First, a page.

Above: Taken from the hillside above the quarry, looking towards Derbyshire Bridge, this early 1900s photo shows local families loading stone onto horse-drawn wagons. The buildings in the distance belong to Goytsclough Paint Mill.

Above: Walk 5 from Errwood Reservoir to the packhorse bridge passes the loading area for Goytsclough Quarry. Today it provides parking for a few cars.

It’s difficult to imagine trains of up to 50 packhorses transporting stone from here to pave London’s world-famous Regent and Oxford Streets.

Today, few signs remain of Goytsclough Quarry; a once-noisy and bustling industry which exported stone all over the country. The area used for loading the stone onto packhorses and wagons now provides a few parking spaces beside the single-track road which runs from Errwood Reservoir to Derbyshire Bridge, and on to the Buxton to Leek and Macclesfield roads.

Above: This 1890 map (click to enlarge) shows the extent of the workings.

Worked stone from the quarry was loaded onto wagons in the area of today’s car park, to be taken south to Derbyshire Bridge and the old Buxton to Macclesfield road, or north through the hamlet of Goyt’s Bridge towards the industrial cities of Stockport and Manchester.

It’s said that the famous removals firm of Pickfords started in this very spot. I’ve taken this information from Gerald Hancock’s wonderful little book, ‘Goyt Valley Romance’ (slightly reworded):

Goytsclough Quarry has a fascinating history. Although stone would have been quarried here for centuries, it was developed into a major local industry in around 1670 by Thomas Pickford, and formed the start of the famous Pickfords Removal Company.

The Pickford family came from Adlington, south of Manchester and later from nearby Poynton. After the Civil War, Thomas Pickford had his lands sequestrated for co-operating with the Royalists. He later purchased the quarry.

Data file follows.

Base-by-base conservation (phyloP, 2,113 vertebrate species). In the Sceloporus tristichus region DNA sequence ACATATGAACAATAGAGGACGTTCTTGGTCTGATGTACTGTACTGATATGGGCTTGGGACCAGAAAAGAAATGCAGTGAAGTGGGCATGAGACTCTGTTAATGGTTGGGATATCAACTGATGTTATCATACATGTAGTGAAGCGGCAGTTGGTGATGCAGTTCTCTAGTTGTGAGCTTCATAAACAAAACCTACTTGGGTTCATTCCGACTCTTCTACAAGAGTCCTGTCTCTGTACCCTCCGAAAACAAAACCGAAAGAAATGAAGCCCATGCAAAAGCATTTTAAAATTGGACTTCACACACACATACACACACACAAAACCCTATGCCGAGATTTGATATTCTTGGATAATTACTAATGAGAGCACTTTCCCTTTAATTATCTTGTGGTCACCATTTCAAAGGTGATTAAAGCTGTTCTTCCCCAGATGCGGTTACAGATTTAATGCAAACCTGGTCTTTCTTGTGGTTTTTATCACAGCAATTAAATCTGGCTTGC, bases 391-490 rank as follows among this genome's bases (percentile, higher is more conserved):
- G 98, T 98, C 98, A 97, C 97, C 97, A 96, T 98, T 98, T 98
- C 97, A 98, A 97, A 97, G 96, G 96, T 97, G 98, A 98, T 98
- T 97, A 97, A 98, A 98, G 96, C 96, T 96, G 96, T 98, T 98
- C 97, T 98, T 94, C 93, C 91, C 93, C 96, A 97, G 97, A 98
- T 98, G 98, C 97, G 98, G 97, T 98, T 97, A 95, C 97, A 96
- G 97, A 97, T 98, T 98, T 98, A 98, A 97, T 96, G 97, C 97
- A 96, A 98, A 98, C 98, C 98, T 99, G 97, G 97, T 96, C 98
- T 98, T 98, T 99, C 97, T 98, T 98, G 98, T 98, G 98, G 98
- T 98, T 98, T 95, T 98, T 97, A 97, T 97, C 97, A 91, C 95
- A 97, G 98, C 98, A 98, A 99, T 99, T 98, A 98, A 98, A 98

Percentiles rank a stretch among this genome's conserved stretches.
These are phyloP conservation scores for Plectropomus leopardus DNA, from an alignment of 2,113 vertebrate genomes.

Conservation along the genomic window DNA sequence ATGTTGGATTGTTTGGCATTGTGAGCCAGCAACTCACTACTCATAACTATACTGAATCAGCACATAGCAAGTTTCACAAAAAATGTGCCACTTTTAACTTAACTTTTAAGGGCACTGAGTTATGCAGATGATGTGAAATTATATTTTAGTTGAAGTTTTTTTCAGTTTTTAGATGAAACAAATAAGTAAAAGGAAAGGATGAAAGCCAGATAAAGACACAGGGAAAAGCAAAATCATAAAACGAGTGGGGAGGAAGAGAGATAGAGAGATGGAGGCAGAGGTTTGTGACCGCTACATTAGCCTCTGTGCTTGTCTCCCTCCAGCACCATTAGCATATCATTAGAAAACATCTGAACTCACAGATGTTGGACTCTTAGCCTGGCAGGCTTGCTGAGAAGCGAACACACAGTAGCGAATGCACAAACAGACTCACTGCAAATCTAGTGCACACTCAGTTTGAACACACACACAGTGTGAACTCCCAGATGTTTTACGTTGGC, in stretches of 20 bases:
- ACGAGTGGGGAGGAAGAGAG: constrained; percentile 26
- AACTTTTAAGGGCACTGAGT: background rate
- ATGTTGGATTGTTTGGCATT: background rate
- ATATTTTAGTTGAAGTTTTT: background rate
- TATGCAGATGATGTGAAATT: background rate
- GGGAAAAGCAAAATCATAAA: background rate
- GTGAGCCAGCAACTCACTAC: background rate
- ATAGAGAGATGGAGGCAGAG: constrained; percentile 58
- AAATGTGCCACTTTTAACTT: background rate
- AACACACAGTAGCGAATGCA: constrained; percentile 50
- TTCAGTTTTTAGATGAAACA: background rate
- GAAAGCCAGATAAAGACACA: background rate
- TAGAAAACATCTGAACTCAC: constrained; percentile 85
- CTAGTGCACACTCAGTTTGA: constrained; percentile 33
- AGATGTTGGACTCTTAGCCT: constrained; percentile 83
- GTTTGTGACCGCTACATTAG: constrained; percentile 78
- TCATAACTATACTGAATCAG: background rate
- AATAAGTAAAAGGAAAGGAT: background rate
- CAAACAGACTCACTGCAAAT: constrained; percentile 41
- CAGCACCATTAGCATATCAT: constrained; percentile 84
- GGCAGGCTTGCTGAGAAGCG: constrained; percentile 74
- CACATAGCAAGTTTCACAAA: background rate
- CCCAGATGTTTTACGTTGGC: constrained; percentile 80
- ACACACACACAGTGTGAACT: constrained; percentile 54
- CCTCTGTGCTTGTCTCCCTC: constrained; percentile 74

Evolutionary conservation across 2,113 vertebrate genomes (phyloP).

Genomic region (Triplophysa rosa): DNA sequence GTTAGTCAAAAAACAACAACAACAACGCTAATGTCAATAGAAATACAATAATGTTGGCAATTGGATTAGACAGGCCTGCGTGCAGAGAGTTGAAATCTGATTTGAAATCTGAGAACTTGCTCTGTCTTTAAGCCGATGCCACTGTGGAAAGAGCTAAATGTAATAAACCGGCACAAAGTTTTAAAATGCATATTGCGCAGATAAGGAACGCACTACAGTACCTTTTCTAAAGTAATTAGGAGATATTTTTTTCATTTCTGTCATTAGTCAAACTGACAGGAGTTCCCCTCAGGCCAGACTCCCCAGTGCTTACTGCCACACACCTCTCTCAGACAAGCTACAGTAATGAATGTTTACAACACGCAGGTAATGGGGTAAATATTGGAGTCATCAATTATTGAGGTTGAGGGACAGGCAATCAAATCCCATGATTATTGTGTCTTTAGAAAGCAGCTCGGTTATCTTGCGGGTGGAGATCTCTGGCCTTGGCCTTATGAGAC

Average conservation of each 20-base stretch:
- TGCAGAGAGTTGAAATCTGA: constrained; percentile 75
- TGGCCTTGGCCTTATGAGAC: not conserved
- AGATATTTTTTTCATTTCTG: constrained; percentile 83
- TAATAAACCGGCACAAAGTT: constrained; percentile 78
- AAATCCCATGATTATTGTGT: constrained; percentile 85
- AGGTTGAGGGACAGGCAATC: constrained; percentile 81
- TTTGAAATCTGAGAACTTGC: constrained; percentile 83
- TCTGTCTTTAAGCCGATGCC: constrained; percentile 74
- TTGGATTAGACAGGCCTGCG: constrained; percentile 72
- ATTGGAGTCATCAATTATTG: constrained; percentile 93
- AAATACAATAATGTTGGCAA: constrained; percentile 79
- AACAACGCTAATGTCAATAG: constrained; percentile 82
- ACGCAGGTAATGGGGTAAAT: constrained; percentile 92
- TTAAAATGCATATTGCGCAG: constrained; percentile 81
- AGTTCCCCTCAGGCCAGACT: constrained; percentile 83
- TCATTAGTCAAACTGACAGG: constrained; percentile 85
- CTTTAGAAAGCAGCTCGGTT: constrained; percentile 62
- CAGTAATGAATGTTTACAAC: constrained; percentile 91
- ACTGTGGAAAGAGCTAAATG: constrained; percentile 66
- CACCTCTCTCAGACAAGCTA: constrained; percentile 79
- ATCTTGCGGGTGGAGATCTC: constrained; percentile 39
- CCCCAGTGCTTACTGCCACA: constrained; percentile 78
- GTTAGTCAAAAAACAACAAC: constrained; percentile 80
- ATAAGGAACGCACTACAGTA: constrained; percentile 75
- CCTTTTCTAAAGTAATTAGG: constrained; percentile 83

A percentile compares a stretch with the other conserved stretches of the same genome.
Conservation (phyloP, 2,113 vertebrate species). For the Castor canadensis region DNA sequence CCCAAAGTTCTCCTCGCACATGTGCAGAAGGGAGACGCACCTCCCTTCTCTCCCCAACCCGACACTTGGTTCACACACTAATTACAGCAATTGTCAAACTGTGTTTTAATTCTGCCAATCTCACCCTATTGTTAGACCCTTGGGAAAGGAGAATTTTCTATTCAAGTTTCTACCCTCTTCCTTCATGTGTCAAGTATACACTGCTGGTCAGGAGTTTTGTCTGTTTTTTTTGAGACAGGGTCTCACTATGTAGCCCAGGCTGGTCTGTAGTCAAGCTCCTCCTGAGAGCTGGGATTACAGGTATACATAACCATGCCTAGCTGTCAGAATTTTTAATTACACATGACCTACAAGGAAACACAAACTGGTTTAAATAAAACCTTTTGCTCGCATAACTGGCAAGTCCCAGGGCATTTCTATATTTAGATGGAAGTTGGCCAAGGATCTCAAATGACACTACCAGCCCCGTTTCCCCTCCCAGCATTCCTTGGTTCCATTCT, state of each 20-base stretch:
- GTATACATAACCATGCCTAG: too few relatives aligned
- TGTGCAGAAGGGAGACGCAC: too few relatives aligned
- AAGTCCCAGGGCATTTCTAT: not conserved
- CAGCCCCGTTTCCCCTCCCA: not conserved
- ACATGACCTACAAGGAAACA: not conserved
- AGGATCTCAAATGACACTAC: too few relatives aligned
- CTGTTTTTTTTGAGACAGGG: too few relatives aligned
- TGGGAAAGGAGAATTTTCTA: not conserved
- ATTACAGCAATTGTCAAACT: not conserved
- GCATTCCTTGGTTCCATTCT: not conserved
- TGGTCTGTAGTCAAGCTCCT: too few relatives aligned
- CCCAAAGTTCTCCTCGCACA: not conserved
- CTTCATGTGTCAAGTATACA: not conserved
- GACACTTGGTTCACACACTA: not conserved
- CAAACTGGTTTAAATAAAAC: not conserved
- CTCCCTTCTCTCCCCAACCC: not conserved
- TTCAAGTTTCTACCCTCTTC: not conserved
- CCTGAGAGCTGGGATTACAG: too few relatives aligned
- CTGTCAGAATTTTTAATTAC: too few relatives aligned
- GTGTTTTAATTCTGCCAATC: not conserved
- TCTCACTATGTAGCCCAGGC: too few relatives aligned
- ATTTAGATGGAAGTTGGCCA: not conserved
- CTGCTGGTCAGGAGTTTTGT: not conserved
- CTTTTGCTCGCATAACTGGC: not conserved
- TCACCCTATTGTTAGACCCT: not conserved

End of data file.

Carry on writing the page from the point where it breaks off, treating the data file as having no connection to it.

Around 1695 he was in the business of mending roads. The company expanded after he was awarded a contract to provide paving stones for Macclesfield. And then grew even further following a profitable government contract to supply Regent Street and Oxford Street in London.

It was said that trains of up to 50 packhorses would transport these slabs in specially made panniers. But instead of returning empty, the packhorses would carry back goods for local towns and villages, making Pickfords a carrier.

The business progressed during the 18th century with one James Pickford, known as the ‘London to Manchester Waggoner’, who had his headquarters at Blossoms Inn, and at the Bell Inn in Wood Street, Cheapside.

General goods were carried at one halfpenny per hundredweight per mile in summer, and at three farthings per hundredweight in the winter. Pickfords are still in business today as one of the major removal and storage companies in Europe.

Note: I’m not sure when the quarry closed down. I’ll update this page when I get any further information. (Please get in touch if you know the answer, or can offer any more information.)